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U.S. urges Ethiopia to end hostilities in Tigri



Washington State Secretary of State Anthony Brinken on Tuesday urged Ethiopian leaders od Ethiopia to end hostilities in the northern area of ​​Tigri, citing “increasing credible reports of atrocities, human rights violations and human rights violations.”

State Department spokesperson Ned Price said that in a phone call with Prime Minister Abiy Ahmed, Mr. Brinken urged Ethiopia to withdraw its troops from Tigri and immediately stop the violence.

The Biden administration is seeking an end It is described as a deepening humanitarian crisis. This is the second time in less than a week that Mr. Brinken has cited reports of atrocities in the area.

Price said in a statement on Tuesday: “The secretary urges the Ethiopian government to take immediate concrete steps to protect civilians, including refugees, and prevent further violence.”

In an interview with reporters, he said: “We strongly condemn the killings, forced relocations and displacements, sexual assaults and other violations of human rights and abuses that have been reported by multiple organizations.”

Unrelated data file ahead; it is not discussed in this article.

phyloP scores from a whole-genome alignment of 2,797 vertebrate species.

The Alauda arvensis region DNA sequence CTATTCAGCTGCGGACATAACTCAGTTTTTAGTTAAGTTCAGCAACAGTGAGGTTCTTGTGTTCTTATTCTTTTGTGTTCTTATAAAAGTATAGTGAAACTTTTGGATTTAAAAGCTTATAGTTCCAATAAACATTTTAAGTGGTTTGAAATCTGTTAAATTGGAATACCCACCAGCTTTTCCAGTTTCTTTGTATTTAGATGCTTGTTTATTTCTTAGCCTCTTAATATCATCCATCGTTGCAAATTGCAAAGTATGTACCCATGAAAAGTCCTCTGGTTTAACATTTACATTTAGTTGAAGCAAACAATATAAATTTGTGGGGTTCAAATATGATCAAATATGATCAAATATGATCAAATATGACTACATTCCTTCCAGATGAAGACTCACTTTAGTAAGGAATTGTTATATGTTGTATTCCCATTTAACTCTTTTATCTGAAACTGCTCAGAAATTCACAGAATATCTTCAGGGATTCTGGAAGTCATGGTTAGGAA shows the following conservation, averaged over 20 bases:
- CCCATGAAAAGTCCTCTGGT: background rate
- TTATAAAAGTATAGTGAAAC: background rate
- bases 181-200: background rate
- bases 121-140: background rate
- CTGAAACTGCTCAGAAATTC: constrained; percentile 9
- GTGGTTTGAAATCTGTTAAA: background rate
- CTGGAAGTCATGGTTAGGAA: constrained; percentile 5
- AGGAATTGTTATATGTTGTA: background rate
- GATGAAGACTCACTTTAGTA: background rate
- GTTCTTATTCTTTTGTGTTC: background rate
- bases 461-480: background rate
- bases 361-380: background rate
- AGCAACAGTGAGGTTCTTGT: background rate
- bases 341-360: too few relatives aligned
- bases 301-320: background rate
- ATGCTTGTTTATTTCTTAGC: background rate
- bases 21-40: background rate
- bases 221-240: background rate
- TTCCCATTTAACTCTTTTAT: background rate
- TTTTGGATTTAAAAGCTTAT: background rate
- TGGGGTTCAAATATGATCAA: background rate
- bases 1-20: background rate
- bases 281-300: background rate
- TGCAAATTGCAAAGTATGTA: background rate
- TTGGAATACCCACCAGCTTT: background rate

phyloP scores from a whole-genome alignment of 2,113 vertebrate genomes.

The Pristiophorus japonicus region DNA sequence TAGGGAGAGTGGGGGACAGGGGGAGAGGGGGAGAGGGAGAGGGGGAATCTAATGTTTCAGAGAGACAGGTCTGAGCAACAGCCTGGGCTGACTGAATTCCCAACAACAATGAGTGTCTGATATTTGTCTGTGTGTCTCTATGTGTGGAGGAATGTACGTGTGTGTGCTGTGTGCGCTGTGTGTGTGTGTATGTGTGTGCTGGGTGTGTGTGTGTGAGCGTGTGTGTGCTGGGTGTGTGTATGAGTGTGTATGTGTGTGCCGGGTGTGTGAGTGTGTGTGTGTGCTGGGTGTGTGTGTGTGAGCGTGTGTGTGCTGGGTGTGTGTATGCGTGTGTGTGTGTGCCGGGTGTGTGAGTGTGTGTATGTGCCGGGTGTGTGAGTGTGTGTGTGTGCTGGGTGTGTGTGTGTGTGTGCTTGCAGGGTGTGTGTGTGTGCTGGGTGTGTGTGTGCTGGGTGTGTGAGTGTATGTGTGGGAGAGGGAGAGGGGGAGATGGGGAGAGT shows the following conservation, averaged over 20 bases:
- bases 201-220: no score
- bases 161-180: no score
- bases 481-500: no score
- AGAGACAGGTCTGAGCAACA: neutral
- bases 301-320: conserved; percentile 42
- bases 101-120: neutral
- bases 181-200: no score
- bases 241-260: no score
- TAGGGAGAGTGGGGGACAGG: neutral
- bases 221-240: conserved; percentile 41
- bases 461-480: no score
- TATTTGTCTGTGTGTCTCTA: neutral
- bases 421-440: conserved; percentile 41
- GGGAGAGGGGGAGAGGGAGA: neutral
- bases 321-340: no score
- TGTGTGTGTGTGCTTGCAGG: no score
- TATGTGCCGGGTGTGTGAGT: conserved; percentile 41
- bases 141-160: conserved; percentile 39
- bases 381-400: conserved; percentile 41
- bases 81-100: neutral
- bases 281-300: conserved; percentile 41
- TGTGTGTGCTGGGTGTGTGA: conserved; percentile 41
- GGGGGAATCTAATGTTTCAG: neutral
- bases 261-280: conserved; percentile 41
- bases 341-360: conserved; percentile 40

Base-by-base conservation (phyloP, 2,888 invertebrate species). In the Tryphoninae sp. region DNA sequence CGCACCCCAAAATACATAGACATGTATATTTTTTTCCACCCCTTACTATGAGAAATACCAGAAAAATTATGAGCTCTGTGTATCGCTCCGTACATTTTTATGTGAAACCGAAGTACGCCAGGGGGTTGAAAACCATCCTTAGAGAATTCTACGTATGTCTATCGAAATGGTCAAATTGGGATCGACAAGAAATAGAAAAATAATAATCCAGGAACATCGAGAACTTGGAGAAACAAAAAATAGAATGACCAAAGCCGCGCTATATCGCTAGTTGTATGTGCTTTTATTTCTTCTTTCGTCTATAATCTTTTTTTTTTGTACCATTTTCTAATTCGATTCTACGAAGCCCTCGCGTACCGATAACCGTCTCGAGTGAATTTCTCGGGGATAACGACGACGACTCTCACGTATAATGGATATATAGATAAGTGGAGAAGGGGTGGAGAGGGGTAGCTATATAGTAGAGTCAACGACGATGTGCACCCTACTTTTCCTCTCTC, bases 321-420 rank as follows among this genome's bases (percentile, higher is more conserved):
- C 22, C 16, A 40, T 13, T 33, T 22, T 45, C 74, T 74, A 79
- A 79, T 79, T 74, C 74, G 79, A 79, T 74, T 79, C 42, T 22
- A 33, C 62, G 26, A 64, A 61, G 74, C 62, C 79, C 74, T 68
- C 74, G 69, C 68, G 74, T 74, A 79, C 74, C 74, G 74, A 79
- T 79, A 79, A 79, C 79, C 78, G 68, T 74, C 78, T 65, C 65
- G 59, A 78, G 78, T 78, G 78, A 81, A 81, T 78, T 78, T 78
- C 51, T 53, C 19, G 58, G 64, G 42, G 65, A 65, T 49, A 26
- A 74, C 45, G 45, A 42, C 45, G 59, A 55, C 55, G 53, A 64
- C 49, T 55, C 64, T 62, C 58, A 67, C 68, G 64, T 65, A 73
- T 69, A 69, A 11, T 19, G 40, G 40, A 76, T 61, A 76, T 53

Mr. Brinken also asked Mr. Abbey to allow an independent international investigation.

Abiy spokesperson Benene Seyoum pointed out that in a statement issued late last month, the Ethiopian Ministry of Foreign Affairs called the US attempt to interfere in its internal affairs as “regrettable.”

The statement stated that the Ethiopian government is “very seriously” responsible for the safety, security and well-being of all citizens and is “fully committed to a thorough investigation of reports of abuse.”

But it added that in the face of “treason and separatist forces,” the government has the responsibility to unite the country.

The Ethiopian military dismissed the former local ruling party, the Tigri People’s Liberation Front, from the regional capital in November, a move known as a raid on Tigri’s forces.

Thousands of people died, hundreds of thousands were forced to leave their homes, and more than 5 million people in the area were short of food, water and medicine.


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